A dental restoration can restore, renew and even replace teeth that are in bad shape. They are often used to repair teeth that have been lost, decayed or even slightly damaged from a chip or a crown. However, with all dental restorations, comes the possibility that it may not work, which is why it is…
Dental Restoration Treatment for Tooth Decay
Dental restoration treatments can be used to repair teeth that have been damaged by tooth decay. Such treatments can also restore the look and functionality of the tooth.
Tooth decay is an oral issue that most people have to deal with at some point. There are acids in some of the foods we consume, like citrus fruits, and these eat away at teeth enamel. Bacteria that live in the mouth also form acids that eat away at teeth. When a person has poor oral hygiene, these acids can erode teeth to the point that the tooth becomes visibly damaged and loses its functionality.
Addressing tooth decay with dental restoration treatments
The earliest stages of tooth decay do not have any symptoms, making them hard to detect. It causes many to miss a crucial window of opportunity, since the early stages of tooth decay can be reversed with fluoride treatments. Once tooth decay progresses to its later stages, dental restoration treatments are needed to repair any damaged teeth. This can include treatments like the following.
Silver amalgam fillings: These were once the standard way to treat cavities, which are tiny holes that form in teeth as they decay. The process involves the dentist removing decayed material from the tooth and filling the hole with material. The filling seals off the area, preventing acids in the mouth from expanding the cavity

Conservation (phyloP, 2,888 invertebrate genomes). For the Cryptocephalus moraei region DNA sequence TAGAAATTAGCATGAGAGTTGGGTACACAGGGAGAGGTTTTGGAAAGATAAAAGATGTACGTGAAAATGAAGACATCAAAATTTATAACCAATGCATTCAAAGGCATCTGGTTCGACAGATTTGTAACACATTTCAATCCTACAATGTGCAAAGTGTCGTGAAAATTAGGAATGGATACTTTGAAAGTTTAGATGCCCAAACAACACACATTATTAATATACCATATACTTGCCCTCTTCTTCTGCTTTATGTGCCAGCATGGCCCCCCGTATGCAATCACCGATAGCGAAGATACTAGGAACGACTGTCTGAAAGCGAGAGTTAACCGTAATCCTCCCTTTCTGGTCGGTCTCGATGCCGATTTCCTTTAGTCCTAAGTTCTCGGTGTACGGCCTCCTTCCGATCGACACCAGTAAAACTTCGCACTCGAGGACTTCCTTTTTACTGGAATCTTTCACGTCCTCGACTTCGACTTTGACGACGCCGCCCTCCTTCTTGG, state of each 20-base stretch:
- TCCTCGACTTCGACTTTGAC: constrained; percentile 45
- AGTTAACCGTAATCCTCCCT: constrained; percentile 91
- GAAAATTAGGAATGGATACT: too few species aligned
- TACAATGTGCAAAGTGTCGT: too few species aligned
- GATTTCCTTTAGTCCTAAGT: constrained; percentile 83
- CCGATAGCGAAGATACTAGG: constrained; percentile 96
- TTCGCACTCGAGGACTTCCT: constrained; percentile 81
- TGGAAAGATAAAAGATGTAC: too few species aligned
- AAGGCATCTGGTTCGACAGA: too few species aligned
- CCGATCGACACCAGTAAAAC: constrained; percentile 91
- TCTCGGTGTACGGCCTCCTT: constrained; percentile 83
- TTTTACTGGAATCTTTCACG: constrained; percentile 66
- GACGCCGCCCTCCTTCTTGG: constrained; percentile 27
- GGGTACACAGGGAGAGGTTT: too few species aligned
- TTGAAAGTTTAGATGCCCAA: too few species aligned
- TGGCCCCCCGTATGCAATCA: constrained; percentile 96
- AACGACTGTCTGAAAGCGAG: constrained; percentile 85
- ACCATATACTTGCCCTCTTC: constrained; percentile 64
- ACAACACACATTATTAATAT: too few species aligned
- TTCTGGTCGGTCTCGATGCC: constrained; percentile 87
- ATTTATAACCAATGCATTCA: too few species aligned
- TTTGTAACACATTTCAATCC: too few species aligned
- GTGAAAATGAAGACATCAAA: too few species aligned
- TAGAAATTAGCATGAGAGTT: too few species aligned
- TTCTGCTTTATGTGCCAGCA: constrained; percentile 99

Composite bonding: This has become a more popular option when it comes to treating cavities. The dentist uses composite resins to fill up cavities after removing the decayed material from the area. Unlike amalgam fillings that have a visible dark gray color, composites can be color-matched with the patient's teeth, making it impossible to tell that a patient has composite fillings.
Crowns: Dental caps are usually reserved for more serious cases of tooth decay when the tooth's structure has been severely affected. A large filling would only weaken the tooth at that point, so the dentist might opt to cover it up with a crown. Crowns protect damaged teeth and restore their function. They allow patients to keep severely damaged teeth.
Root canals: Root canals are used to treat severe tooth decay that leaves a tooth's pulp chamber compromised. The process involves making a hole in the damaged tooth and removing its blood vessels and nerve. Medication is applied to fight off any infections before the tooth is sealed with gutta-percha. Teeth that have been treated via root canal therapy are often covered with crowns to protect them.
Extractions: Some damaged teeth cannot be saved. Also, there are times that a dentist might decide that an extraction makes more sense than treating the tooth. For example, there is no point treating a decayed wisdom tooth because you do not need them. Many dentists will recommend extracting a wisdom tooth the first time that it causes problems.
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